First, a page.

Texas Rangers

He’s no Ohtani, but Davidson knows what two-way role he wants to fill for Rangers

Rangers two-way player not looking to be full-time reliever

Matt Davidson comes to Texas Rangers spring training with the intrigue of being a two-way player, but he’s not trying to steal any reliever’s job.
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Matt Davidson comes to Texas Rangers spring training with the intrigue of being a two-way player, but he’s not trying to steal any reliever’s job.

One thing Matt Davidson wanted to make sure was perfectly clear on Tuesday were his intentions as a two-way player.

The Texas Rangers won’t have to juggle the next Shohei Ohtani.

“I don’t want it to seem like I can just go to the big leagues and be a good pitcher,” Davidson said.

Davidson, though, comes to spring training with plenty of intrigue after morphing into a two-way player last season with the Chicago White Sox. He made three one-inning appearances, his first on June 29 at Globe Life Park, and allowed a hit and a walk and no runs to put himself in a position to possibly pitch more the rest of his career.

He has also hit 46 home runs the past two seasons as a corner infielder and designated hitter, and has too much he still wants to accomplish to abandon hitting altogether. But he is intent on hitting and pitching this season.

“I’m excited for it,” Davidson said. “I’m reporting to camp as a position player and that’s what I want to do … but I think the role of maybe blowout games or when the bullpen is really taxed, that kind of idea. I’m not here to be a full-time reliever. It’s more of a utility pitching role.”

Davidson, who signed a minor-league deal with a spring invite last week, hasn’t been off a mound this off-season and only recently started a pitcher’s throwing program. The Rangers will give him a few weeks to work his way into throwing bullpens.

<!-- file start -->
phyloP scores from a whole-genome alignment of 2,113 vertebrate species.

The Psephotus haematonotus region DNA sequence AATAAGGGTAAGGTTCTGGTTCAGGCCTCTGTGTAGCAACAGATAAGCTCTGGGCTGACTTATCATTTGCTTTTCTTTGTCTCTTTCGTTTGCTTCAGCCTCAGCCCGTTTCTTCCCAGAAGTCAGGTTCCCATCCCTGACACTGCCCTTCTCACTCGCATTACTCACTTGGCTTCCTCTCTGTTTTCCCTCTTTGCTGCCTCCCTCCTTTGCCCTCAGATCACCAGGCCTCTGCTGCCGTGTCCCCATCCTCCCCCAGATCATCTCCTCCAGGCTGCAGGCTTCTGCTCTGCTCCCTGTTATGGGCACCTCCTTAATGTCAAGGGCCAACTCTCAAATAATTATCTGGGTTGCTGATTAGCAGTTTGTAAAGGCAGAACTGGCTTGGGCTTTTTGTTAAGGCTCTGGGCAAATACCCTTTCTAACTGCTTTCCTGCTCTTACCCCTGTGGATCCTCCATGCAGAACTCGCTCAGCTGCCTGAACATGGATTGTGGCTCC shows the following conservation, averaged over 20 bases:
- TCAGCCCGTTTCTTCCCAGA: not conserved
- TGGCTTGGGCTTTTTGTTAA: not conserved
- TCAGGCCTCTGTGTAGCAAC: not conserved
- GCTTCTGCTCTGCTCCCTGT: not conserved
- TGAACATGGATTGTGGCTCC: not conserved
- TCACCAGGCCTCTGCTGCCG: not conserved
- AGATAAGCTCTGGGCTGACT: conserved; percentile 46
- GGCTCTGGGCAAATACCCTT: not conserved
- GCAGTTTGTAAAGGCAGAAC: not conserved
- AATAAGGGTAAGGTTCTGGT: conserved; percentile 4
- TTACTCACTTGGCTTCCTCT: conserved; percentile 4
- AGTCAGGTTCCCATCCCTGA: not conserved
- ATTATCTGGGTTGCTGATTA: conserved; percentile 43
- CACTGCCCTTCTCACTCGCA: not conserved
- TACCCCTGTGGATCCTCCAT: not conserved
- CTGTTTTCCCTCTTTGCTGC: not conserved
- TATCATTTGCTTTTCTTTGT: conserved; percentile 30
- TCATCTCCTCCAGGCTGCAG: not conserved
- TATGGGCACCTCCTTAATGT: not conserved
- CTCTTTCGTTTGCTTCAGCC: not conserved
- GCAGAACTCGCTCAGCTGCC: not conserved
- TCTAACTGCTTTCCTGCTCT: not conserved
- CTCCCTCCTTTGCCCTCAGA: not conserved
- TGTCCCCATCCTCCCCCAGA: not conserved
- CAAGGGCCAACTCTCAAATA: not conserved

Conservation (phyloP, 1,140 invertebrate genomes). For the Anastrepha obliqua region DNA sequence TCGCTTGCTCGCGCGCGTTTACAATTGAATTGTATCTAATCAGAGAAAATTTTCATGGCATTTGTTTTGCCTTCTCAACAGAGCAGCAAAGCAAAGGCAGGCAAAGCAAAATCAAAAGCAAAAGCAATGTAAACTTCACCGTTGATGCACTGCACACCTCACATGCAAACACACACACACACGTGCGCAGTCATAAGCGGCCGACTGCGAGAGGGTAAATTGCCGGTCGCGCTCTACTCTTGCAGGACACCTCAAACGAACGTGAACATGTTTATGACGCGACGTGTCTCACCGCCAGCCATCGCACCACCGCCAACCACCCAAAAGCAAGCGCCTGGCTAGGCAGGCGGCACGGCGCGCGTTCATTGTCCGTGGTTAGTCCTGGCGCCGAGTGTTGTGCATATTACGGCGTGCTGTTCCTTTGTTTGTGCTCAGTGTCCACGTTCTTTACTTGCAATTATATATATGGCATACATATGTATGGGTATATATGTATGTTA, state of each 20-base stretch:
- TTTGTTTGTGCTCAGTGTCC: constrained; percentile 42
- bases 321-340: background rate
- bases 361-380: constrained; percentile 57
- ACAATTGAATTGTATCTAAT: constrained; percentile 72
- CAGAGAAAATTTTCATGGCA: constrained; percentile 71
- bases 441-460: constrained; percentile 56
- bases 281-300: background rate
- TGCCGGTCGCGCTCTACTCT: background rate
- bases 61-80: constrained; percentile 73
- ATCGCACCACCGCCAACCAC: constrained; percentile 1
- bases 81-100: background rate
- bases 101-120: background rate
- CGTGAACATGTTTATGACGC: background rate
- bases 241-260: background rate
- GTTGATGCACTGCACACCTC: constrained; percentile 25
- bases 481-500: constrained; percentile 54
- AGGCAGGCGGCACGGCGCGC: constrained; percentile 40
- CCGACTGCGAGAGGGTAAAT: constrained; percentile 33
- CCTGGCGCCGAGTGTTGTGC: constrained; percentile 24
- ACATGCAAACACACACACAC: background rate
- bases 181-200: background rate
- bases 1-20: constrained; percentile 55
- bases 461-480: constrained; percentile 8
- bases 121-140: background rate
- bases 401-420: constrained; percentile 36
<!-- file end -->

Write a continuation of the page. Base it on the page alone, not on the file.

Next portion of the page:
He’s a right-hander who throws a fastball, a knuckle-curveball and a split-fingered fastball. And he’s not a washed out offensive player with a good arm, but rather a very good high school pitcher who was also an excellent hitter.

“The interesting part with Matt is a lot of guys hit and have a good arm, so they get converted to the mound,” general manager Jon Daniels said. “He was the other way around. He was a pitcher first in high school, played both ways, and ultimately focused on hitting, but he does have some training at the amateur level.”

Davidson, who turns 28 next month, doesn’t envision himself becoming the kind of two-way player as Ohtani, who pitched and hit his way to the American League Rookie of the Year Award. for the Los Angeles Angels.

Ohtani won’t pitch in 2019 after undergoing Tommy John surgery after last season.

Davidson sees value in a player who can provide infield defense and pop at the plate while also pitching the final inning or two of a blowout or saving the bullpen after a period with an especially high workload.

He retired Ryan Rua and Carlos Tocci before striking out Rougned Odor to cap a perfect inning in his MLB pitching debut in what was an 11-3 loss. Davidson’s average fastball velocity in his three innings was 89.9 mph.

“I could get out there and throw decent and throw strikes and make an off-speed pitch,” Davidson said. “And that’s after nine years of not throwing. I want to be almost a pitcher’s best friend. Nobody wants to go in when it’s a 7-0 blowout. I want to be that guy that helps them out and makes them better in situations when they need to be good.”

That said, his three appearances were a thrill and the fulfillment of a lifelong dream. He wants to keep pitching and he wants to be good when he does get the chance.

“I just had the time of my life out there,” Davidson said. “I’m not just coming here to hang out, but I think there’s that value of a two-way player and there’s a value of just helping the pitchers out. It’s almost like, ‘Hey, we’re gassed. Throw Matt in there.’”

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After 11 seasons covering the Rangers for the Star-Telegram, Jeff Wilson knows that baseball is a 24/7/365 business and there is far more to baseball than just the 162 games each season. There’s also more to Jeff -- like a family and impressive arsenals of Titleist hats and adidas shoes -- but sometimes it’s hard to tell.


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